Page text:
The county’s two other dominant bubbly houses — Iron Horse and J Vineyards — are all-American, and date back to the 1970s and ’80s, respectively. While J sold to Gallo in 2015, Iron Horse remains owned by the family that founded it. A handful of other notable Sonoma County-based bubbly brands — Ultramarine, Under the Wire, En Tirage — do not operate tasting rooms.
But plenty of other Sonoma wineries dabble in sparkling wine production, with delicious results. After all, the preponderance of two of Champagne’s favorite grapes, Pinot Noir and Chardonnay, make the prospect nearly irresistible for a winemaker. –Esther Mobley
California Champagne-method sparklers tend to use traditional Champagne grapes, too: Chardonnay and Pinot Noir. A third grape, Pinot Meunier, is often used in Champagne but is less common in California. And some trivia: Schramsberg does have a little bit of an obscure white grape called Flora, a cross of Gewurztraminer and Semillon, that they use in their sparkling wine.
For me, cost is an issue, as it is with any wine. I refuse to pay ridiculous prices for my every day wine. Special occasions are okay for a splurge, but my every day budget is around $10 to $20.
And there are many good wines to choose from. Trader Joe’s is particularly good in this price range. And so is having friends in the wine business!!!
My brother and I are going to a Giants game tonight at ATT, make that Oracle Park in the city. Most of the time, we welcome leaving the Valley heat and heading to the cooler Bay Area weather. Here is the most common weather related quote through most of the past century.
Anyone who’s ever spent the summer months of July or August in San Francisco knows that weather can sometimes dip down into the 50s and 60s. Sure, you’re in California but the summer months in San Francisco can often feel like the fall in New England. The summer months are so unseasonably cool here that there’s a witty quote often credited to Mark Twain in which he says, “The coldest winter I ever spent was summer in San Francisco.” Funny, right? The only problem is, Mark Twain never said it. According to the fact-checking website Snopes.com, an extensive review of all of Twain’s writings and private letters can find no instance of the great American author ever saying such a thing. In fact, the origins of the phrase are completely unknown.
So, we will leave home in the late morning, in shorts and polos. When we arrive in the Bay Area, we will have our sweaters, down parkas, and long pants. It is all part of the charm of this great state. And it is a reminder of the days when our Dad drove us up to Candlestick for a Sunday day game. We often had dinner down at Fisherman’s Wharf before heading home. Those were some great memories with our Dad. Each time we go together, reminds us of those great days. Thanks, Dad!!!!
Speaking of long pants, how about a pair of Levi’s? The right field wall at the ballpark is called Levi Landing, for good reason. Here is why.
A native of Germany, Levi Strauss found success in America by selling dry goods. In 1853 he moved to San Francisco to cater to the growing number of gold prospectors that were flocking to the city each day in search of fortune. Strauss saw that the pants the prospectors were wearing couldn’t hold up under rough conditions, so he decided to create something that was more durable. He teamed up with a tailor by the name of Jacob Davis and together they patented the first “waist overalls,” as Levi’s jeans were initially called, in 1873. His iconic “501 jeans” would first be sold to the public in 1890. Strauss passed away in 1902 but today just about every person owns a pair of jeans, thanks to him … and it all started in San Francisco. Side bar: Ironic that Walter Haas, then owner of Levi Strauss, was owner of the rival Oakland A’s across the bay for many years.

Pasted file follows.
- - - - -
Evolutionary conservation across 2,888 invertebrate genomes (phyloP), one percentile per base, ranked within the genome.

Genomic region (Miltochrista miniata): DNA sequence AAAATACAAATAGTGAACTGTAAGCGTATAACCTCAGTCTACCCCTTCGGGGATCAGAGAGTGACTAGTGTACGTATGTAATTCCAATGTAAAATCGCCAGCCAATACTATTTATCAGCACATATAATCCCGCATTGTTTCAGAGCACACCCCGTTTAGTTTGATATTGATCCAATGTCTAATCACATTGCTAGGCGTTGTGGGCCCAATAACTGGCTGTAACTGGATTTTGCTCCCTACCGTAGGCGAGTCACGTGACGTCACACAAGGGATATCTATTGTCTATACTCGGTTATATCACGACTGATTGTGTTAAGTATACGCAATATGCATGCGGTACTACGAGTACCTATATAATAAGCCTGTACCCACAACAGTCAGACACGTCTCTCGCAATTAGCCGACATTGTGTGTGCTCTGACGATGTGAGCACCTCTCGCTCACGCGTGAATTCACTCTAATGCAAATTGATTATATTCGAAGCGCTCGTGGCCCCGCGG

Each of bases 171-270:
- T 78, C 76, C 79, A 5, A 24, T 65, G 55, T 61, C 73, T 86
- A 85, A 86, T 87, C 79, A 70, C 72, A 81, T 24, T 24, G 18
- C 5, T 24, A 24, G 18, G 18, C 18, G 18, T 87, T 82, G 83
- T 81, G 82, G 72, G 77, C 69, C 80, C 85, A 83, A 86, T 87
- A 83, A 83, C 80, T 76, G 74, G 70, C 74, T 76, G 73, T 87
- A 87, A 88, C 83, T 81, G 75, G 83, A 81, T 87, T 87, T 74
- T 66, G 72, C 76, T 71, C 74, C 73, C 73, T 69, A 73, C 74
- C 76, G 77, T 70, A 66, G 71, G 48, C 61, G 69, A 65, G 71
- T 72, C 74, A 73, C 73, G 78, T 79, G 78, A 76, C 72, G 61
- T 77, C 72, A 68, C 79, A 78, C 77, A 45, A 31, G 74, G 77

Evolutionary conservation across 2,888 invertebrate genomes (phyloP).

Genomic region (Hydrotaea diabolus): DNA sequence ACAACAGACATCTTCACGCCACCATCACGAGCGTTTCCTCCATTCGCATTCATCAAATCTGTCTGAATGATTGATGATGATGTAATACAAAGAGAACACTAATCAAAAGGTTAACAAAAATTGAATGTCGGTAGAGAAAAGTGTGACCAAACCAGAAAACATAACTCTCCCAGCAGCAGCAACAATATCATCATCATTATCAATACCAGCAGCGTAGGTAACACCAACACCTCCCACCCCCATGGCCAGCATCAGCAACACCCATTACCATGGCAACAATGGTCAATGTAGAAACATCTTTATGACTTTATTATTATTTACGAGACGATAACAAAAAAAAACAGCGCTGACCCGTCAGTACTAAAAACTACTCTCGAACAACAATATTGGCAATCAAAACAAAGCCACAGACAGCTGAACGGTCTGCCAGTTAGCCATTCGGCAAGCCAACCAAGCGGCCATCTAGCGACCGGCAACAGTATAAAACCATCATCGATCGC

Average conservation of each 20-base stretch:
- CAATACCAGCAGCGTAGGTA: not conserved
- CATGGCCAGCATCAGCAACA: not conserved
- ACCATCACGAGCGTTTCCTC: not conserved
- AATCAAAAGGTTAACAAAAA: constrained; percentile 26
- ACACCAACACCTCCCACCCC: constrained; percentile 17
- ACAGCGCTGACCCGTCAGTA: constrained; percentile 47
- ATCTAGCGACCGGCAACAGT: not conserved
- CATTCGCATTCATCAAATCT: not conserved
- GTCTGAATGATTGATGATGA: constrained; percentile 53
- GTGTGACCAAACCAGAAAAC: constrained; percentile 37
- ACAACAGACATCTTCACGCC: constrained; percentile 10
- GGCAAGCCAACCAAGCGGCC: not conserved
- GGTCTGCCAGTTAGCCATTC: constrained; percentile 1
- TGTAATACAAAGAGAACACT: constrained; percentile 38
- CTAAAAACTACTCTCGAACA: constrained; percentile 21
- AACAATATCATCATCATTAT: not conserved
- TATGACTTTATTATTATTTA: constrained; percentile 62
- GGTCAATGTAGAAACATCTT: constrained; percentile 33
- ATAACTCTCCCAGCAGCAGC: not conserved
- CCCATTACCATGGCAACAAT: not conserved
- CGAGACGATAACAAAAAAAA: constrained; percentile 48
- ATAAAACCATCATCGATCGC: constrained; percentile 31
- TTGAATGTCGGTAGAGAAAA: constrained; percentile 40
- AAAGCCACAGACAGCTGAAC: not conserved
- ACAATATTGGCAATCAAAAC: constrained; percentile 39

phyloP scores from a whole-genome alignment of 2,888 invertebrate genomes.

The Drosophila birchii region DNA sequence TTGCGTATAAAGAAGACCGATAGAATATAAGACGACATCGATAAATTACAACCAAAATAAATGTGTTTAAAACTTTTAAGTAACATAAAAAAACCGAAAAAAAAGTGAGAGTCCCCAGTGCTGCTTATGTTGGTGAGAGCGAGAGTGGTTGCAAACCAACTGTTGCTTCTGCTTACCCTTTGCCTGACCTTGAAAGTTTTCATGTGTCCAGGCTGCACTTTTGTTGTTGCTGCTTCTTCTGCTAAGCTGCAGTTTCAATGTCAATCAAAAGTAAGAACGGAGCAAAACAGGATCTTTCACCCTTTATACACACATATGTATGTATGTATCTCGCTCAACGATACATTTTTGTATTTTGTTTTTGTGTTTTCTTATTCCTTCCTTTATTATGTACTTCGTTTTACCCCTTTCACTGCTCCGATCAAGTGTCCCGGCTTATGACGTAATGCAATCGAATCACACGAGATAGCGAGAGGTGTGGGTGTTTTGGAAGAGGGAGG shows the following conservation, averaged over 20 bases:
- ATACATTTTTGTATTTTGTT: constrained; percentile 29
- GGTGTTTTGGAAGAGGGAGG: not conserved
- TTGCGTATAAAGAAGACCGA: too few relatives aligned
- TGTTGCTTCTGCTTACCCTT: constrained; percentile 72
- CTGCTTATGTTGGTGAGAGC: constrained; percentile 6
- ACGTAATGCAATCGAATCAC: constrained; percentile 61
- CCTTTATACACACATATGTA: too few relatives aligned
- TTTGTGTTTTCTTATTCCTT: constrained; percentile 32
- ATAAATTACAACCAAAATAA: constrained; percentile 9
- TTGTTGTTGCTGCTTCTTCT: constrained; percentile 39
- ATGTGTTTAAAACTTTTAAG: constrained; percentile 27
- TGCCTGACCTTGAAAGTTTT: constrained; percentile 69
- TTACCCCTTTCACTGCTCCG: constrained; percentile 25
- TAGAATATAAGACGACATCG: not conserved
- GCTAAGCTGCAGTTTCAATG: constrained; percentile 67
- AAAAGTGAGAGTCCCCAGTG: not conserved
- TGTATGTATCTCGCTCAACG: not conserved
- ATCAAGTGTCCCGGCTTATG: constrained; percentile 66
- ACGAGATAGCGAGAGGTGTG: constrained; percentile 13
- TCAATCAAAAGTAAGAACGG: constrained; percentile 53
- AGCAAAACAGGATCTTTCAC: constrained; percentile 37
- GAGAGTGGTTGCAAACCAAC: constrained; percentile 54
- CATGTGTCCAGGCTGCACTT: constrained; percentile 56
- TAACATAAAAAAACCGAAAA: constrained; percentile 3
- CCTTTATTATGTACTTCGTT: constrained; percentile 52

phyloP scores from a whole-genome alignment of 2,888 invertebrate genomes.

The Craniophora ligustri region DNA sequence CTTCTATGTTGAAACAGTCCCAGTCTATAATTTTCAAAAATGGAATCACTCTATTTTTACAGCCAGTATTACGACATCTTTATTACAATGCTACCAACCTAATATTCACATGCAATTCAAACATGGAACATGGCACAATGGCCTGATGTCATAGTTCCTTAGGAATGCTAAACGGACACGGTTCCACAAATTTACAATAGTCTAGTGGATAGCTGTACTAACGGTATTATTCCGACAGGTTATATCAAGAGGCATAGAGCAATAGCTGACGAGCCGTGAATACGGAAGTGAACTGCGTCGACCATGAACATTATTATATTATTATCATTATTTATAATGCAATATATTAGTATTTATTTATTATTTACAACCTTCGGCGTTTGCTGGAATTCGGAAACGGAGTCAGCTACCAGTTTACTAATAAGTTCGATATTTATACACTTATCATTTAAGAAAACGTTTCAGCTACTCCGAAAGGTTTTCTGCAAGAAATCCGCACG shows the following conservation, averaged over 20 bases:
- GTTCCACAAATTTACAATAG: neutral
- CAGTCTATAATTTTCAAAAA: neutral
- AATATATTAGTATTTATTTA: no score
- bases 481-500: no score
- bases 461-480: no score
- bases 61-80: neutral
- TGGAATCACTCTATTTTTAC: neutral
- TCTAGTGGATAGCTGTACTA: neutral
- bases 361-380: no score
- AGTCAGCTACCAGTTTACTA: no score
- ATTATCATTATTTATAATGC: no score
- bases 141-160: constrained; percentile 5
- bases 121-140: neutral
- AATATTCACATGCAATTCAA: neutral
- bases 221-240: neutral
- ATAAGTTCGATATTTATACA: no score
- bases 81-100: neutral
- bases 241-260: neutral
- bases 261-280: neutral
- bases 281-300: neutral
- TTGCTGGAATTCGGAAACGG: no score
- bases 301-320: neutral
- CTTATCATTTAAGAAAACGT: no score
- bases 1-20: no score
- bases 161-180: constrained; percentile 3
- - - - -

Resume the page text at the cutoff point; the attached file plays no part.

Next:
So, we will weather the storm in our Levi’s, and enjoy some great seats. My brother’s high school classmate gave us her season tickets for this game!!!! So, a big thank you to KH!!!!
And last but not least, did you know fortune cookies were born in San Francisco?
Fortune cookies did not originate in China. Fortune cookies were first served at the Japanese Tea Garden in San Francisco’s Golden Gate Park in the 1890s. They were made by the San Francisco bakery Benkyodo. No one knows for sure how the cookies made the leap over to Chinese restaurants, but by the end of World War II they were popping up in restaurants all across the country.
So, while you are sweltering in the heat, or lighting your fireplace, we will be at the game, misquoting Mark Twain, wearing our Levi’s, and feasting on x rated fortune cookies. And maybe a crab sandwich and a few beers. Perhaps this game will be among the last for some of our hometown heroes, like Mad Bum.
We will drive up Friday, take BART into the City, and have our crab sandwich. After the game, we will BART back to the east bay and stay overnight. Then a quick breakfast with my buddy, Mike, before returning home. It will be a quick overnight trip.
I had an office here back in the 70s, as well as access to a company apartment, which I did not care for. The office was in Mission Circle (Mission Valley area), near the shopping center, and most of the time, I stayed in a Mission Circle hotel. It was only a ten to fifteen minute trip over to the San Diego Airport. Not many people know that San Diego has hosted two world’s fairs, the 1915 and 1935, well before I was born. I was responsible for setting up the professional relations department, which included peer review, provider relations, and quality assurance for our company.
Downtown San Diego, where I will stay on this trip, is the home of the revitalized Gaslamp Quarter, home to snazzy bars and restaurants. And the new Petco Park is easily within walking distance from downtown hotels, the harbor, Gaslamp Quarter, Horton Plaza, and the San Diego Convention Center. Both of my sisters have some history here. One, lived just up the road in Del Mar with her husband Norm, and their two now grown boys. My youngest sis graduated from San Diego State here in the 70s.
Obviously, the climate is a big deal here, as San Diego enjoys one of the most temperate climates in the world. The population of 1.4 million would not trade it for the fog of the Bay Area, or the humidity of the east coast (or the smog and traffic of LA). Median income is about $70,000. It is also one of the ten safest cities in the US. Tourism, the US Navy (largest employer), and the port are San Diego’s big three of commerce. The border between Mexico and San Diego is the busiest international border crossing in the world. But be careful if you decide to cross!